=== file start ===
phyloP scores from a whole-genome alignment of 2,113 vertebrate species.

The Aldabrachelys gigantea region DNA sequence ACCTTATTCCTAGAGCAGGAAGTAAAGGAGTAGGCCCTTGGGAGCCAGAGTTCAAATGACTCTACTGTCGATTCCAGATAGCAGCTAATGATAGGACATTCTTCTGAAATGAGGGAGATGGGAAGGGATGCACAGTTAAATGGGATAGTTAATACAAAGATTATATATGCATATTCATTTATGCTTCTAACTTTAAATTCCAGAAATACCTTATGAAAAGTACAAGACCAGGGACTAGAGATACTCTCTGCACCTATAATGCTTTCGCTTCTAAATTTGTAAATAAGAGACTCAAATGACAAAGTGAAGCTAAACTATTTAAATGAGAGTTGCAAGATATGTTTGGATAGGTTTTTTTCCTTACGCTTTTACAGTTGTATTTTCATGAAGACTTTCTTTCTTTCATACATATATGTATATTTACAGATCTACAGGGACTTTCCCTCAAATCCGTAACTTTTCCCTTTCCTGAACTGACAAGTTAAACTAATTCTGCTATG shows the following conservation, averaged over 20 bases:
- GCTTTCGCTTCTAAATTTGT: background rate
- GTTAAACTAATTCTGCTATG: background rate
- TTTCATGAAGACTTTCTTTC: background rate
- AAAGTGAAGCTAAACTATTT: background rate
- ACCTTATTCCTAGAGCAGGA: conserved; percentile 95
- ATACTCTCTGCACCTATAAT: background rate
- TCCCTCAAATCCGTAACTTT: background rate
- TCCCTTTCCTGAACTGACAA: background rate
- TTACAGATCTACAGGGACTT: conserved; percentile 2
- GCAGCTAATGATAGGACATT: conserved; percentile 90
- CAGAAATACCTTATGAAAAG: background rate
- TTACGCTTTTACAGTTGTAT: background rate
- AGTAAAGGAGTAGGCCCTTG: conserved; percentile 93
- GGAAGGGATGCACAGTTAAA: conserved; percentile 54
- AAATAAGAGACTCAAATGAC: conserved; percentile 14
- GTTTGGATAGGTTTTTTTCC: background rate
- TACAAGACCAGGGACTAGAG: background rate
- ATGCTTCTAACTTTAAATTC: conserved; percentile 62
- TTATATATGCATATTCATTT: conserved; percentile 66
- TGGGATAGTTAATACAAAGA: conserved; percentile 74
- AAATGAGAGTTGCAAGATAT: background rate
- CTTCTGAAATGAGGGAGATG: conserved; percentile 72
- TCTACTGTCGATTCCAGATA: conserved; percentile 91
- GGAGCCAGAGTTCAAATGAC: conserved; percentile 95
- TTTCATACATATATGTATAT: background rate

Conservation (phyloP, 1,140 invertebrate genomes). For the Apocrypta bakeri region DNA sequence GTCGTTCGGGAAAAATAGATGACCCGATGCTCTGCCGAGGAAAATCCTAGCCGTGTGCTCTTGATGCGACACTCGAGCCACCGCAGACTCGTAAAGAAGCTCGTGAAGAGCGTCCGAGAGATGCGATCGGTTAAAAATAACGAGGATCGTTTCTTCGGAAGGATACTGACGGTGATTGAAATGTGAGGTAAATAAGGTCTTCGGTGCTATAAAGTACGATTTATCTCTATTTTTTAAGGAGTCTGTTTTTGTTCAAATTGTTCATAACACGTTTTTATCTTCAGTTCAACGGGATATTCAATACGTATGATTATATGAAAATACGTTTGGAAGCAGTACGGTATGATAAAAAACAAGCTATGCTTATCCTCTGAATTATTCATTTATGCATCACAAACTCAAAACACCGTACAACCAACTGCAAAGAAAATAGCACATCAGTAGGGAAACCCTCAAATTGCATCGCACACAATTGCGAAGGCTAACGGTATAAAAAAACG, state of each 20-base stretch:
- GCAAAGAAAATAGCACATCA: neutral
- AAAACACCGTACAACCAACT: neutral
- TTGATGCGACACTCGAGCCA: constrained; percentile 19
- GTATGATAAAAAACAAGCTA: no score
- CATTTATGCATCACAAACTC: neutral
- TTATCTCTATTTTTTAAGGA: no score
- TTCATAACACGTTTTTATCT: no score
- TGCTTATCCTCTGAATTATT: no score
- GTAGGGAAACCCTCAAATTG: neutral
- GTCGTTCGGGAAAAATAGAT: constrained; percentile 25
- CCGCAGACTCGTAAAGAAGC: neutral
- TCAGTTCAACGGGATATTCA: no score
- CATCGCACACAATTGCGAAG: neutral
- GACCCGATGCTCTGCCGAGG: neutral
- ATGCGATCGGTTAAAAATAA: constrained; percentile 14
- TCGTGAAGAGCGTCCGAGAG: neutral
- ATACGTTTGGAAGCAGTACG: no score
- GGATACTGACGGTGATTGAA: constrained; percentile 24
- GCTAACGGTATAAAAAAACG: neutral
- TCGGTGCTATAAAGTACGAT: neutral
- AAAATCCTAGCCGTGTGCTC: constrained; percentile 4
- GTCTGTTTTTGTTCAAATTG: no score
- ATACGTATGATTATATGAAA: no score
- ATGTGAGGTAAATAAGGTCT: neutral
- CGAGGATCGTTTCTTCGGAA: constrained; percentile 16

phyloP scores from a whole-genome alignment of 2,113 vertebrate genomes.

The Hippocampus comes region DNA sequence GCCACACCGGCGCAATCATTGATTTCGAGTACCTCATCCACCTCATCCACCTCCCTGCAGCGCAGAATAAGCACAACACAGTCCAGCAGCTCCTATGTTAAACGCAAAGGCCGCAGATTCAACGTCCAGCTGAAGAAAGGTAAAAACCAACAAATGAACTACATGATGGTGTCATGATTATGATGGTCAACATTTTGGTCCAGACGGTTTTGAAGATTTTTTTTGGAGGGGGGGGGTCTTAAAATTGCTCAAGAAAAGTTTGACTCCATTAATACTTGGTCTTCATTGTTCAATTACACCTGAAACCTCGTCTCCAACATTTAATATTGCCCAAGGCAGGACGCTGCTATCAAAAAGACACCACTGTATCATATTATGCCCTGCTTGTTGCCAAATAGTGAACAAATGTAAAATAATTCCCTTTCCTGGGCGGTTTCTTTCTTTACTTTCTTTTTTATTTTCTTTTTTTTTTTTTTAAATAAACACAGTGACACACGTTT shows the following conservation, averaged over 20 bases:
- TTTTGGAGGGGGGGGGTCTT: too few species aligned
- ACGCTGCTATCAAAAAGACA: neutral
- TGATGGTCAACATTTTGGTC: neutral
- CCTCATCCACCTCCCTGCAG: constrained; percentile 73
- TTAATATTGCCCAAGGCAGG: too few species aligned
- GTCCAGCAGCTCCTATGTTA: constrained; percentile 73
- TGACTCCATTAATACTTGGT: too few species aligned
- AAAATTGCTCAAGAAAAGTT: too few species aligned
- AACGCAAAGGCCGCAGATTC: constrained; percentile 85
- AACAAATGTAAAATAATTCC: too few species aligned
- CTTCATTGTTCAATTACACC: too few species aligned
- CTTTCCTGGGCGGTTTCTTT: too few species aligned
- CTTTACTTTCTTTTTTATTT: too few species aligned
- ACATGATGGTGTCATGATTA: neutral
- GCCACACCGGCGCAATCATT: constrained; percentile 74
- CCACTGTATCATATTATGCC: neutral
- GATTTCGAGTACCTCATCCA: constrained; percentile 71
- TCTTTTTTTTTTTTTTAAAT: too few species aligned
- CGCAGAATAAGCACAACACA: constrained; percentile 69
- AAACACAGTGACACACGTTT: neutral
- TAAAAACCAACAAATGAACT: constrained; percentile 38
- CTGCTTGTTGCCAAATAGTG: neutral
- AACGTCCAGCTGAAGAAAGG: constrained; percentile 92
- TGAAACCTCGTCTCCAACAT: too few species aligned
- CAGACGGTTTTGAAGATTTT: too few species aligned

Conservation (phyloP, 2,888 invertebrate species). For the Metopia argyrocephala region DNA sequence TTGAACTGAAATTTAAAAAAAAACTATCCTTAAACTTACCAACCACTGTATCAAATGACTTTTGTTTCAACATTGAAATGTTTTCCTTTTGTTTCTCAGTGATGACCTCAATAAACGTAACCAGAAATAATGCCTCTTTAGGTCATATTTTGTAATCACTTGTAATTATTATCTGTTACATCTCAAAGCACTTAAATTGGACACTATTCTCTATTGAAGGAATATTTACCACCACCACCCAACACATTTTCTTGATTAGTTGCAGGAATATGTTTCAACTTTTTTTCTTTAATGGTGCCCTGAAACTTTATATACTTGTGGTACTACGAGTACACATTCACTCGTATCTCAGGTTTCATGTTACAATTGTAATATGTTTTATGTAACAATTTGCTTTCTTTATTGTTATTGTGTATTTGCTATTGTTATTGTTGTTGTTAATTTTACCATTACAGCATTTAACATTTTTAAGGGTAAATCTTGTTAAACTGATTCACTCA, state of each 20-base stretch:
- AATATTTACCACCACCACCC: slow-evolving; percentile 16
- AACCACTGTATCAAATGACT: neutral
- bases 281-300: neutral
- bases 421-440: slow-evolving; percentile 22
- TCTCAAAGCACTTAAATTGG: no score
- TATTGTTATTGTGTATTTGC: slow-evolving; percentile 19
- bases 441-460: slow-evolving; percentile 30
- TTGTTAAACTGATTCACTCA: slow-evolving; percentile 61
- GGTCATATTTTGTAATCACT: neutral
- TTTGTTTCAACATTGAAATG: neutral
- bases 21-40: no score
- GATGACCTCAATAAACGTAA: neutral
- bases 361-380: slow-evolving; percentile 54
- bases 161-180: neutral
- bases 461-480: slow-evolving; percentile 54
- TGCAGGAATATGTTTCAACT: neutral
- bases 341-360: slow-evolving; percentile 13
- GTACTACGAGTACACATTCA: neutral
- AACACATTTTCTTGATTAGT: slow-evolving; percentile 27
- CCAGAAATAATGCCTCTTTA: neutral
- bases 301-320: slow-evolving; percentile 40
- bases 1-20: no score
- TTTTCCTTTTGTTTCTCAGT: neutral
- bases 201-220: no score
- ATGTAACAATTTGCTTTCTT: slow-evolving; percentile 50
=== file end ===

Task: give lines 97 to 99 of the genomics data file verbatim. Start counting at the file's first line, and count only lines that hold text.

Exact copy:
- TGCAGGAATATGTTTCAACT: neutral
- bases 341-360: slow-evolving; percentile 13
- GTACTACGAGTACACATTCA: neutral